Chilean Sea Bass: Food For Thought

toothfish, chilean sea bassCompiled by Newsbyrd Staff –

(The 4th of July, 2012)  The Patagonian toothfish is the most valuable fishery in Antarctic or sub Antarctic waters. Commercially and in restaurants it is sold as Chilean Sea Bass. Prices can exceed $US10 per kilo for headed, gutted and tailed fish in the main markets in Japan and the United States. Unlike nearly all other Antarctic fish, the toothfish can grow to a large size (just over 2 m long and 100 kg in weight) and this, together with its high quality white flesh and few bones, make it highly sought after – particularly given the growing scarcity of other premium-quality species from around the world.

This has led in the last few years to a large-scale illegal fishery, which attempts to poach fish from the major areas of distribution of the Chilean sea bass around the sub Antarctic islands and other submarine ridges in the Atlantic and Indian Ocean sectors of the Southern Ocean. Large numbers of vessels fishing illegally were first noticed in 1996 in the western part of the Indian Ocean, but they soon spread eastwards towards Kerguelen and Heard Islands where they were seen by Australian and French licensed vessels in 1997. Although difficult to estimate reliably, it is thought that illegal catches were very high in these first couple of years – possibly two to three times the legal catch of this species from all sources – and probably caused a significant depletion of the fish stock in some localities.

This led Greenpeace International to add the Chilean sea bass to its seafood red list in 2010. “The Greenpeace International seafood red list is a list of fish that are commonly sold in supermarkets around the world, and which have a very high risk of being sourced from unsustainable fisheries.

The Chilean sea bass is also listed by the Monterey Bay Aquarium on its Seafood Watch list and pocket guides as a fish to avoid due to overfishing and high levels of mercury.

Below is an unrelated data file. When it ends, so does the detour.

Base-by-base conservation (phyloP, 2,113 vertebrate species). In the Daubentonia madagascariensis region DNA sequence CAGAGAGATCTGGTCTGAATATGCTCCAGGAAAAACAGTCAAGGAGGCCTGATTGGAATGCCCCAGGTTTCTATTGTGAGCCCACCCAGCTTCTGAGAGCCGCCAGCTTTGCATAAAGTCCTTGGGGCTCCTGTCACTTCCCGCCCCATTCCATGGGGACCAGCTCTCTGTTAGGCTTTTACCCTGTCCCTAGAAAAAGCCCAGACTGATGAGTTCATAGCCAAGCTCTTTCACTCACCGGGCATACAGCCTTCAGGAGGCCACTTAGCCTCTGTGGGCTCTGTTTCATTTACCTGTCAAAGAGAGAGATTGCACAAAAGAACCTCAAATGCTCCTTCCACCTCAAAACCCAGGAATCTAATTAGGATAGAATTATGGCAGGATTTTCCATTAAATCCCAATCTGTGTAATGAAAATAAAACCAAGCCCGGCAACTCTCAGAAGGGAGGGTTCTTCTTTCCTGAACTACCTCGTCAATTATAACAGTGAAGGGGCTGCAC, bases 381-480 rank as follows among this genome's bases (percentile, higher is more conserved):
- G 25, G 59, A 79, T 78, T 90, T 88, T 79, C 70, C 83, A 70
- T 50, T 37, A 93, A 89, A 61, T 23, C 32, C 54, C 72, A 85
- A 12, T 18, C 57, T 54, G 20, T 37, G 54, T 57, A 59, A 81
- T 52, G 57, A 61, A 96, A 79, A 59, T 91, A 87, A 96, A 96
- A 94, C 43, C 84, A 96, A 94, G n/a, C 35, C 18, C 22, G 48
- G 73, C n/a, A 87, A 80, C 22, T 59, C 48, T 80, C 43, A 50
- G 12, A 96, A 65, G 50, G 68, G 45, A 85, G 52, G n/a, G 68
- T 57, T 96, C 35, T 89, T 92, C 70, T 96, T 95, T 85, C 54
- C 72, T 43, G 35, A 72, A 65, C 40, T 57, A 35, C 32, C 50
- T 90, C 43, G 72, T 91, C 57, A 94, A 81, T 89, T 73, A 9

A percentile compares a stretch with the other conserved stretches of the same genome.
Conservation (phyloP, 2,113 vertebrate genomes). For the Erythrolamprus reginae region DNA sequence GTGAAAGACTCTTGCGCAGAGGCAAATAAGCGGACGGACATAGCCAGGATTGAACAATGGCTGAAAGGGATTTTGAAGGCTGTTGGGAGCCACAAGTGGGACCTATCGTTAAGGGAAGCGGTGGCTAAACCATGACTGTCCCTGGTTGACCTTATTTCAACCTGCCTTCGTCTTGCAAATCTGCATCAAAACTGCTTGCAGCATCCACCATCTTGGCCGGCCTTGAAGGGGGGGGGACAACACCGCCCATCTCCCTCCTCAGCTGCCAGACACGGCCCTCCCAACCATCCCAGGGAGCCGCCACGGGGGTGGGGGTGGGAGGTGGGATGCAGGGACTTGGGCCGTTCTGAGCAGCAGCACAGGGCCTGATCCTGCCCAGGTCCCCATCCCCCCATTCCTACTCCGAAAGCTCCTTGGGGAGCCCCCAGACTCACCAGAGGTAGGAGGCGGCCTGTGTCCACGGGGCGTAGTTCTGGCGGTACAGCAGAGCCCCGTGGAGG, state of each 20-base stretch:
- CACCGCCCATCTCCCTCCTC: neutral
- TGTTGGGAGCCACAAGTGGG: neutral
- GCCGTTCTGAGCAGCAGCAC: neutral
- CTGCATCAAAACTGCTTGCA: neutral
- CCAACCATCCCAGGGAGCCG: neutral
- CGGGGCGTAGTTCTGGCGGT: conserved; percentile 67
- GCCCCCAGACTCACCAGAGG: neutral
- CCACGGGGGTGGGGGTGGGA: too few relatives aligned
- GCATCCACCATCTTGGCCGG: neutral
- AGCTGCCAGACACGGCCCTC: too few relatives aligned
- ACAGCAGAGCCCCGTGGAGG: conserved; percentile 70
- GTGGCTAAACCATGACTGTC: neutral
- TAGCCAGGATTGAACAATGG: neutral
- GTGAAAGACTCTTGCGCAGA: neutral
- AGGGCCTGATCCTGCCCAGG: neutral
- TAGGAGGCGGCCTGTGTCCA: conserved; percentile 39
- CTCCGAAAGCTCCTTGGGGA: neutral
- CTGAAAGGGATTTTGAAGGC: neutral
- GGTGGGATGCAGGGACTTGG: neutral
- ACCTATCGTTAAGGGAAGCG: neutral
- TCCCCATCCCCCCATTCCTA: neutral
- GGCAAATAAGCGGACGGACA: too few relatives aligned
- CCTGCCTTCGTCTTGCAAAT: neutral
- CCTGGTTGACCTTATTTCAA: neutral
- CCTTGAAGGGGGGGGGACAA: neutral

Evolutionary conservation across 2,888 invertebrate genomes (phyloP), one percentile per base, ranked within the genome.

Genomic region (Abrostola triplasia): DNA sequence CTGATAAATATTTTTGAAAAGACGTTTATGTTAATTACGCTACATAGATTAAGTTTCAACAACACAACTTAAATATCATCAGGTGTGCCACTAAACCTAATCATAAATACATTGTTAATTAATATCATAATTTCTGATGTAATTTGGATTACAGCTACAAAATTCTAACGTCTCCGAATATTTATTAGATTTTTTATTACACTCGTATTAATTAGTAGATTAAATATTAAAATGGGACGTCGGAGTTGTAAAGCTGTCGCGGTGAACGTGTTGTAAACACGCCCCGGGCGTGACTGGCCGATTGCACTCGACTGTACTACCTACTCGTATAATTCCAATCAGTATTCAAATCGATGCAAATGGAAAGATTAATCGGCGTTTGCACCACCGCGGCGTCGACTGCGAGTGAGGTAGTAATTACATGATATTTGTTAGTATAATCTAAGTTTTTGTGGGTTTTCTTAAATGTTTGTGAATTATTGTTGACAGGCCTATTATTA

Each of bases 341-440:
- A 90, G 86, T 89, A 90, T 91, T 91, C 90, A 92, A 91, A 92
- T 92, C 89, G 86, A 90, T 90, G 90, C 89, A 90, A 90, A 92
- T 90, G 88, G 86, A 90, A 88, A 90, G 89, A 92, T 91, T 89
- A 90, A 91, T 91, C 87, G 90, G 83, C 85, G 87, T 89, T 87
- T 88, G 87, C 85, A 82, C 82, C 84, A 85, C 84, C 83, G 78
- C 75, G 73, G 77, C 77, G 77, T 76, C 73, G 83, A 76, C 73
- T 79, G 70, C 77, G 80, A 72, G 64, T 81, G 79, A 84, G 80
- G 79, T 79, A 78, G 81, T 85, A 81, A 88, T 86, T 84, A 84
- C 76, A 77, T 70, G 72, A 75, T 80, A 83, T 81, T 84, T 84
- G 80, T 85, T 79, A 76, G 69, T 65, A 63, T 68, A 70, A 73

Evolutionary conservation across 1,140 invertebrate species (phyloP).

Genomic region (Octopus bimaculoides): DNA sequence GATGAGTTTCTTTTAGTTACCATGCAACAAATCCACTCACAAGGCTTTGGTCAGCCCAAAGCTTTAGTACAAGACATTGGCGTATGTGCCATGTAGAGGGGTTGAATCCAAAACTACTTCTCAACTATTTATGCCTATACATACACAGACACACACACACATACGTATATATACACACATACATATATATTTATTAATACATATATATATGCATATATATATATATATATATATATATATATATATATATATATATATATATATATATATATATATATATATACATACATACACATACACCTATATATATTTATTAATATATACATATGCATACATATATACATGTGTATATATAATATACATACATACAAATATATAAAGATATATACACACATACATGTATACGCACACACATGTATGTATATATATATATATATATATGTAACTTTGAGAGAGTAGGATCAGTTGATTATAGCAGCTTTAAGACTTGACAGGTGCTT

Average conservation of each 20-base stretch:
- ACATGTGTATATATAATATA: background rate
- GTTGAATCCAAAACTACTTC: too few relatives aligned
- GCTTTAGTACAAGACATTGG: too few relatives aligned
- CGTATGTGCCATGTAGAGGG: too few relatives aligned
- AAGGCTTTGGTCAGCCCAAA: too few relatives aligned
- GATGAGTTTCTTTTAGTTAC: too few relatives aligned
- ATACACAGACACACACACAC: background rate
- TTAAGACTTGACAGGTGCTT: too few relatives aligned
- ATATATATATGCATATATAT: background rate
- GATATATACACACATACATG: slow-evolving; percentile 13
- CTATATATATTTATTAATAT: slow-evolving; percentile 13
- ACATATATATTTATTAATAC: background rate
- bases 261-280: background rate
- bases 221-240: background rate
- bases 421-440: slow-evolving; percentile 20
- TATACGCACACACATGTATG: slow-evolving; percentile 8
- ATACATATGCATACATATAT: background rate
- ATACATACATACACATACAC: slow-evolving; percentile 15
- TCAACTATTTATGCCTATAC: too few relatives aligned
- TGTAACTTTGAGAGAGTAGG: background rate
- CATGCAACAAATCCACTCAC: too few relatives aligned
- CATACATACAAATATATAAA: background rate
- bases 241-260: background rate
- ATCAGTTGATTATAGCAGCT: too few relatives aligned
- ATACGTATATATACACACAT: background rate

Many stores today are offering “certified sustainable Chilean sea bass” but according to DNA analysis by Clemson University researchers, 15% of Chilean sea bass labeled as sustainable and sold at U.S. grocers did not come from the certified fishery.

The Marine Stewardship Council (MSC), an international organization that recognizes eco-friendly fishing practices, has certified about 8,000 seafood products. These are confirmed to have been harvested from sustainable fisheries, where strict protocols protect species against overfishing and ensure that the fish can continue to propagate in healthy numbers.

As far as Chilean sea bass goes, only one fishery, located near South Georgia Island in the sub-Antarctic, is MSC certified.

Although distribution of Chilean sea bass is fairly wide spread in the Southern Ocean, only recently have commercial vessels ventured into the Ross Sea, adjoining Antarctica, to harvest the valuable fish.

The Ross Sea is said to be one of the last totally pristine ecosystems in the world, which has prompted groups like “The Last Ocean” to unite scientists, environmental groups and individuals alike in promoting the Ross Sea as a designated Marine Protected Area (MPA).

Posted by at July 4, 2012
Filed in category: Environment, and tagged with: , ,

Comments are closed.